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Device Company Questions Answered

OMTEC 2014 registration is open! Check out the educational line-up at www.OMTECexpo.com right now, and get your team thinking about which sessions you’ll each attend.

Here are a few questions that Rob Packard fielded on the exhibit hall floor last year from people just like you. He’s coming back in 2014. Get your questions ready.

Attendees Asked…

  1. How do you go about qualifying suppliers before you get “engaged”? How do you pre-screen suppliers on the front-end to narrow down to a list that you can really qualify?
  2. What do you do look at for mitigating risk when selecting suppliers?
  3. What are the ethics and propriety of asking a supplier if you can see another company’s audit report of them?
  4. When setting up a quality system, do you recommend compliance with the QSR and ISO 13485 at the same time, or one at a time?
  5. Is there a software system that you recommend to track CAPA, bugs, etc.? How about for coding software?
  6. What do you think will happen as companies try to use data from outside the U.S. for premarket approval?
  7. When should a company approach FDA for an IDE meeting?
  8. When do we decide to hire a regulatory person?
  9. What are your thoughts on CMS reimbursement and regulatory approval decisions being combined?

Rob Answered…

Question: How do you go about qualifying suppliers before you get “engaged”? How do you pre-screen suppliers on the front-end to narrow down to a list that you can really qualify?

Answer: Here are six suggestions.
Size: Big enough for capacity, but not so big they don’t care about you.
Technology: You want a company that is investing in new technology to keep costs down, and so you can learn from them.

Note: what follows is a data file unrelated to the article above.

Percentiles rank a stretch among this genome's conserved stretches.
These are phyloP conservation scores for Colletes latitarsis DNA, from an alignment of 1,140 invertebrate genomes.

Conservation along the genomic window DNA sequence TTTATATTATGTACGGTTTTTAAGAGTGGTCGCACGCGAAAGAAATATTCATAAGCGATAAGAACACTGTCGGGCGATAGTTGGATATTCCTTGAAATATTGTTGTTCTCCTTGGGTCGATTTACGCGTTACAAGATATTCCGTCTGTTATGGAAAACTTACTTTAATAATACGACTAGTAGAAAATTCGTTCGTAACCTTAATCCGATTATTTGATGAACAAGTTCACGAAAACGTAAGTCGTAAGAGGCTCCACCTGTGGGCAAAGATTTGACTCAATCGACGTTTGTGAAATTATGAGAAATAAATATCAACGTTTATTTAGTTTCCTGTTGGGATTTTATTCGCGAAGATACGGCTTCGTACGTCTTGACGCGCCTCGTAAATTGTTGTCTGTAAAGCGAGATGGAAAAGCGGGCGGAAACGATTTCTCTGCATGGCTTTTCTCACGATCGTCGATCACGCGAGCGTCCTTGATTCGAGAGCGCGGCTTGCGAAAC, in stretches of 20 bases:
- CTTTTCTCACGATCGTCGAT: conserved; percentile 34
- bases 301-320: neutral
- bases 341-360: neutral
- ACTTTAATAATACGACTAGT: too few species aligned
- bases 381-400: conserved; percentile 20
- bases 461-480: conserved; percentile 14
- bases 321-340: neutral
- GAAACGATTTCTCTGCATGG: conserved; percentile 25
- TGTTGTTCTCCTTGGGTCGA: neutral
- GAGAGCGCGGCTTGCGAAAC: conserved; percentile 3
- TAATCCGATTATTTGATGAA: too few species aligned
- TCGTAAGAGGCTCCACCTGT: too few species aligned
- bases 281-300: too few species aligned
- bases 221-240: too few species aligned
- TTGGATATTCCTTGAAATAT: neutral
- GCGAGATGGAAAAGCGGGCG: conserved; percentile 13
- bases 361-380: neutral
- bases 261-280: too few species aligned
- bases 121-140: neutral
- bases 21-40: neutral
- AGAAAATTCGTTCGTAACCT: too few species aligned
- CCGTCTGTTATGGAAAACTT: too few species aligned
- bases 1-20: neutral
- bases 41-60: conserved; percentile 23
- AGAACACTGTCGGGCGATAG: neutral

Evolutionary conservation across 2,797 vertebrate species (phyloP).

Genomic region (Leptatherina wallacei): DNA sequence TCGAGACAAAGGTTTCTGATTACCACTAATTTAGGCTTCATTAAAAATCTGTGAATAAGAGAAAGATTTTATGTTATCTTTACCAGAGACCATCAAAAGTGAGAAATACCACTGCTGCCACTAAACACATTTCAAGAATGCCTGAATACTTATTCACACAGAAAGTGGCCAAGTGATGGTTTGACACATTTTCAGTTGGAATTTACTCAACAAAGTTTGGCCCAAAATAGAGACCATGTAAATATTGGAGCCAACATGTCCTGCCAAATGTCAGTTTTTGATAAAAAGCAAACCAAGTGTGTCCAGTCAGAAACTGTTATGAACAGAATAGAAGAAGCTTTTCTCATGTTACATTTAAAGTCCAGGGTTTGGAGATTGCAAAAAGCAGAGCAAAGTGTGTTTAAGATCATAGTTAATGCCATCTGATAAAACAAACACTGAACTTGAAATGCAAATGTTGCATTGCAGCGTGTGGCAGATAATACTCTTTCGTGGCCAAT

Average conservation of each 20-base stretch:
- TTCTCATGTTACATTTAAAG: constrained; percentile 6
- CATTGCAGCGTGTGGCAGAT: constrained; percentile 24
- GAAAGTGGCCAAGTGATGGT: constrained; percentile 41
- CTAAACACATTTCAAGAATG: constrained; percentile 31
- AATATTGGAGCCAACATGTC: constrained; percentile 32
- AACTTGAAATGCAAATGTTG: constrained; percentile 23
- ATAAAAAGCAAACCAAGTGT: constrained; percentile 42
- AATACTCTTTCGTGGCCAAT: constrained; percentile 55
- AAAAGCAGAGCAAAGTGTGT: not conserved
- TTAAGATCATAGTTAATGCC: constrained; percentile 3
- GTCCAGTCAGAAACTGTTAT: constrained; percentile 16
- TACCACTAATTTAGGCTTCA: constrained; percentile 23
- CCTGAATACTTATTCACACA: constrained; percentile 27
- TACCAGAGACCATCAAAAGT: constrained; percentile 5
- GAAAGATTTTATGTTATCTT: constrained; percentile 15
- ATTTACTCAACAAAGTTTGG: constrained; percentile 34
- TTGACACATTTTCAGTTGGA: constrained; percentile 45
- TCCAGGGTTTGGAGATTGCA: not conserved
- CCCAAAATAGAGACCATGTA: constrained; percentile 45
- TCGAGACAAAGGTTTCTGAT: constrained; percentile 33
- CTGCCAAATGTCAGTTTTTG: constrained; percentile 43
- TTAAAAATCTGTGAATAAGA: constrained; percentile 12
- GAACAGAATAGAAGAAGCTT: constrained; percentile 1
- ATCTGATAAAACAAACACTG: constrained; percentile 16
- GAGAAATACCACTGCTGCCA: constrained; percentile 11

Location: Depends heavily on volume, but the location should be closer if the volume is low.
Referrals: I built a 5,000+ contact database for a reason. Ask non-competitors that might have a referral for you, too. Look at the ORTHOWORLD Supplier Directory and the list of OMTEC exhibitors.
Here’s a tip from one of your fellow OMTEC attendees: “Before you date (that is, audit) your supplier, you might ask to see their internal performance report for Quality and On-Time Delivery.”

Question: What do you do look at for mitigating risk when you are selecting suppliers?

Answer: First, use the term control instead of mitigate. Mitigate means to eliminate, and was removed from the 2007 version of the ISO 14971 Risk Management Standard because it is not possible to eliminate risks. Instead, companies do their best to reduce risks by monitoring and measuring key process variables.The key is to monitor your suppliers. If there is no way to monitor and measure the supplier and their process, then that concerns me. Recently I did a supplier audit and the customer’s top priority was to get a validation report. The problem is that the material variation from lot to lot is greater than process variation. Therefore, an SPC run chart would be more helpful to monitor that supplier. For example, a wide variation in hardness could dramatically affect your feeds and speeds for machining.

Question: What are the ethics and propriety of asking a supplier if you can see another company’s audit report of them?

Answer: If it’s a third-party audit report, then the report should be redacted to eliminate proprietary information. Whole findings should not be redacted. Asking for a competitor’s supplier audit report (i.e., second party) is unethical, and sometimes the supplier doesn’t even get the report. You could have three OEMs request a joint report, but all parties must agree and the auditor must omit proprietary information. This requires that all parties agree on the scope. This saves money and the supplier might be audited far less frequently. I can’t be hired by the supplier to do an audit and have that serve as a supplier audit, because the supplier is the client—not the OEM.

Question: When setting up a quality system, do you recommend compliance with the QSR and ISO 13485 at the same time, or one at a time?

Answer: If you have the right person who really knows the requirements, and you use the right cross-reference table to help identify the minor differences, then it’s quite easy to comply with multiple regulations at the same time. The only time I recommend that clients limit their ambitions to just one regulation is when the goal is to achieve certification in under three months. If you have a year, there’s no reason to limit the number of regulations. If you have ten weeks, you need to cut out everything that is not absolutely essential.

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